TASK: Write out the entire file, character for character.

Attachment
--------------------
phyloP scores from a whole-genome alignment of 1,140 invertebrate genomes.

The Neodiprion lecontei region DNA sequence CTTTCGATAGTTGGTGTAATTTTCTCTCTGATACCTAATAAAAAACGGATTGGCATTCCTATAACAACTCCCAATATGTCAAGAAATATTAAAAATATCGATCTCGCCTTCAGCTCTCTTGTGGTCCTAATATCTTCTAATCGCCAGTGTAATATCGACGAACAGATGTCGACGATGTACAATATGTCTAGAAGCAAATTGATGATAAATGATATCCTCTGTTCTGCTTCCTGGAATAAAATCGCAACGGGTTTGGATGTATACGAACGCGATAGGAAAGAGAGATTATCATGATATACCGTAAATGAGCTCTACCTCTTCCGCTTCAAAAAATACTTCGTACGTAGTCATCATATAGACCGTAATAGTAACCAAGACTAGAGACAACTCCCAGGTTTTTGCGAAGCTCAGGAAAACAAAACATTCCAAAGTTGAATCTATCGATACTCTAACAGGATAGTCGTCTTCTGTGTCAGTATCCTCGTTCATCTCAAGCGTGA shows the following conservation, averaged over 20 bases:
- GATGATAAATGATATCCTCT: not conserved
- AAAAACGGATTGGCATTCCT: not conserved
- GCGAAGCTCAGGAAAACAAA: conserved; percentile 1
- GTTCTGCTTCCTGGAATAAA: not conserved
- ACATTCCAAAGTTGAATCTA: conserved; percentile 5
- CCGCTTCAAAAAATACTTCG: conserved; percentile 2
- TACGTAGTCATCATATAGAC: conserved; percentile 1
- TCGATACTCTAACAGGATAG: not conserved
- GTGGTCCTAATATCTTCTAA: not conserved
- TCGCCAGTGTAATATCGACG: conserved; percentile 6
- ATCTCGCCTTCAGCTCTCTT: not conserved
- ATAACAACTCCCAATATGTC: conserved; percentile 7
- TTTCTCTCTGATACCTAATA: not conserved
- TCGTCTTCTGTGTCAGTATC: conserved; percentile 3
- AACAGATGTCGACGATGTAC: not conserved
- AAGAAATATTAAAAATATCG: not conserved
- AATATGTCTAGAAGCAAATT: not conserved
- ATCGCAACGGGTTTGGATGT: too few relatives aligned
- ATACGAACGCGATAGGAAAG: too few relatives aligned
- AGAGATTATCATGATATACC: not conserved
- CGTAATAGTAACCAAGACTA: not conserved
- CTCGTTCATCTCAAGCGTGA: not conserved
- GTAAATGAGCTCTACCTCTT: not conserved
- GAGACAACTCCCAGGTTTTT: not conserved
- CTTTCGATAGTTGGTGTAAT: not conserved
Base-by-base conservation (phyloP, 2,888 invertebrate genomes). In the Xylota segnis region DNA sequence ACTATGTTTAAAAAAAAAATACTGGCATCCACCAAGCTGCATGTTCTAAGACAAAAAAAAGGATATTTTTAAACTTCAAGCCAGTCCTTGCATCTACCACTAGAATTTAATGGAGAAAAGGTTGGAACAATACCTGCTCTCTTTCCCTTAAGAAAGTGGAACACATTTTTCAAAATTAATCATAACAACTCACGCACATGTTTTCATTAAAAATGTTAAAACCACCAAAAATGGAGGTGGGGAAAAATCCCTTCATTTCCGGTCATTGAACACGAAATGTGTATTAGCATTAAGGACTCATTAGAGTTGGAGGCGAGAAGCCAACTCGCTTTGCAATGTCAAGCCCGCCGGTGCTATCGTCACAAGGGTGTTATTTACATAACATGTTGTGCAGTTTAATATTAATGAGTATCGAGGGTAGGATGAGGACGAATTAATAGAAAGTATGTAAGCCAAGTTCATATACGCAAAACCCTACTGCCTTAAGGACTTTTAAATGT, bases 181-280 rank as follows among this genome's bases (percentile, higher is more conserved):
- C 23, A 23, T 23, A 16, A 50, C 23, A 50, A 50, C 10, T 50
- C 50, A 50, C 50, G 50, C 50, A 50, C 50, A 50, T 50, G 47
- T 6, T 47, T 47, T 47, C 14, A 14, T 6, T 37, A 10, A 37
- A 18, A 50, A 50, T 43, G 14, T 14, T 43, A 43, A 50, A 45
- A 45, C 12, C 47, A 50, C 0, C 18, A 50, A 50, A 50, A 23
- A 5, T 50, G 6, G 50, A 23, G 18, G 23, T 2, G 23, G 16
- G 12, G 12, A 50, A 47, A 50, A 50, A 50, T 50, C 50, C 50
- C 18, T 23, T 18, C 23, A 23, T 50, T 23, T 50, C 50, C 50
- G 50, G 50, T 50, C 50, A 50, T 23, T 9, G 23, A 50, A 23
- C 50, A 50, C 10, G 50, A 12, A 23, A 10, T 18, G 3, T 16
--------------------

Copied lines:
phyloP scores from a whole-genome alignment of 1,140 invertebrate genomes.

The Neodiprion lecontei region DNA sequence CTTTCGATAGTTGGTGTAATTTTCTCTCTGATACCTAATAAAAAACGGATTGGCATTCCTATAACAACTCCCAATATGTCAAGAAATATTAAAAATATCGATCTCGCCTTCAGCTCTCTTGTGGTCCTAATATCTTCTAATCGCCAGTGTAATATCGACGAACAGATGTCGACGATGTACAATATGTCTAGAAGCAAATTGATGATAAATGATATCCTCTGTTCTGCTTCCTGGAATAAAATCGCAACGGGTTTGGATGTATACGAACGCGATAGGAAAGAGAGATTATCATGATATACCGTAAATGAGCTCTACCTCTTCCGCTTCAAAAAATACTTCGTACGTAGTCATCATATAGACCGTAATAGTAACCAAGACTAGAGACAACTCCCAGGTTTTTGCGAAGCTCAGGAAAACAAAACATTCCAAAGTTGAATCTATCGATACTCTAACAGGATAGTCGTCTTCTGTGTCAGTATCCTCGTTCATCTCAAGCGTGA shows the following conservation, averaged over 20 bases:
- GATGATAAATGATATCCTCT: not conserved
- AAAAACGGATTGGCATTCCT: not conserved
- GCGAAGCTCAGGAAAACAAA: conserved; percentile 1
- GTTCTGCTTCCTGGAATAAA: not conserved
- ACATTCCAAAGTTGAATCTA: conserved; percentile 5
- CCGCTTCAAAAAATACTTCG: conserved; percentile 2
- TACGTAGTCATCATATAGAC: conserved; percentile 1
- TCGATACTCTAACAGGATAG: not conserved
- GTGGTCCTAATATCTTCTAA: not conserved
- TCGCCAGTGTAATATCGACG: conserved; percentile 6
- ATCTCGCCTTCAGCTCTCTT: not conserved
- ATAACAACTCCCAATATGTC: conserved; percentile 7
- TTTCTCTCTGATACCTAATA: not conserved
- TCGTCTTCTGTGTCAGTATC: conserved; percentile 3
- AACAGATGTCGACGATGTAC: not conserved
- AAGAAATATTAAAAATATCG: not conserved
- AATATGTCTAGAAGCAAATT: not conserved
- ATCGCAACGGGTTTGGATGT: too few relatives aligned
- ATACGAACGCGATAGGAAAG: too few relatives aligned
- AGAGATTATCATGATATACC: not conserved
- CGTAATAGTAACCAAGACTA: not conserved
- CTCGTTCATCTCAAGCGTGA: not conserved
- GTAAATGAGCTCTACCTCTT: not conserved
- GAGACAACTCCCAGGTTTTT: not conserved
- CTTTCGATAGTTGGTGTAAT: not conserved
Base-by-base conservation (phyloP, 2,888 invertebrate genomes). In the Xylota segnis region DNA sequence ACTATGTTTAAAAAAAAAATACTGGCATCCACCAAGCTGCATGTTCTAAGACAAAAAAAAGGATATTTTTAAACTTCAAGCCAGTCCTTGCATCTACCACTAGAATTTAATGGAGAAAAGGTTGGAACAATACCTGCTCTCTTTCCCTTAAGAAAGTGGAACACATTTTTCAAAATTAATCATAACAACTCACGCACATGTTTTCATTAAAAATGTTAAAACCACCAAAAATGGAGGTGGGGAAAAATCCCTTCATTTCCGGTCATTGAACACGAAATGTGTATTAGCATTAAGGACTCATTAGAGTTGGAGGCGAGAAGCCAACTCGCTTTGCAATGTCAAGCCCGCCGGTGCTATCGTCACAAGGGTGTTATTTACATAACATGTTGTGCAGTTTAATATTAATGAGTATCGAGGGTAGGATGAGGACGAATTAATAGAAAGTATGTAAGCCAAGTTCATATACGCAAAACCCTACTGCCTTAAGGACTTTTAAATGT, bases 181-280 rank as follows among this genome's bases (percentile, higher is more conserved):
- C 23, A 23, T 23, A 16, A 50, C 23, A 50, A 50, C 10, T 50
- C 50, A 50, C 50, G 50, C 50, A 50, C 50, A 50, T 50, G 47
- T 6, T 47, T 47, T 47, C 14, A 14, T 6, T 37, A 10, A 37
- A 18, A 50, A 50, T 43, G 14, T 14, T 43, A 43, A 50, A 45
- A 45, C 12, C 47, A 50, C 0, C 18, A 50, A 50, A 50, A 23
- A 5, T 50, G 6, G 50, A 23, G 18, G 23, T 2, G 23, G 16
- G 12, G 12, A 50, A 47, A 50, A 50, A 50, T 50, C 50, C 50
- C 18, T 23, T 18, C 23, A 23, T 50, T 23, T 50, C 50, C 50
- G 50, G 50, T 50, C 50, A 50, T 23, T 9, G 23, A 50, A 23
- C 50, A 50, C 10, G 50, A 12, A 23, A 10, T 18, G 3, T 16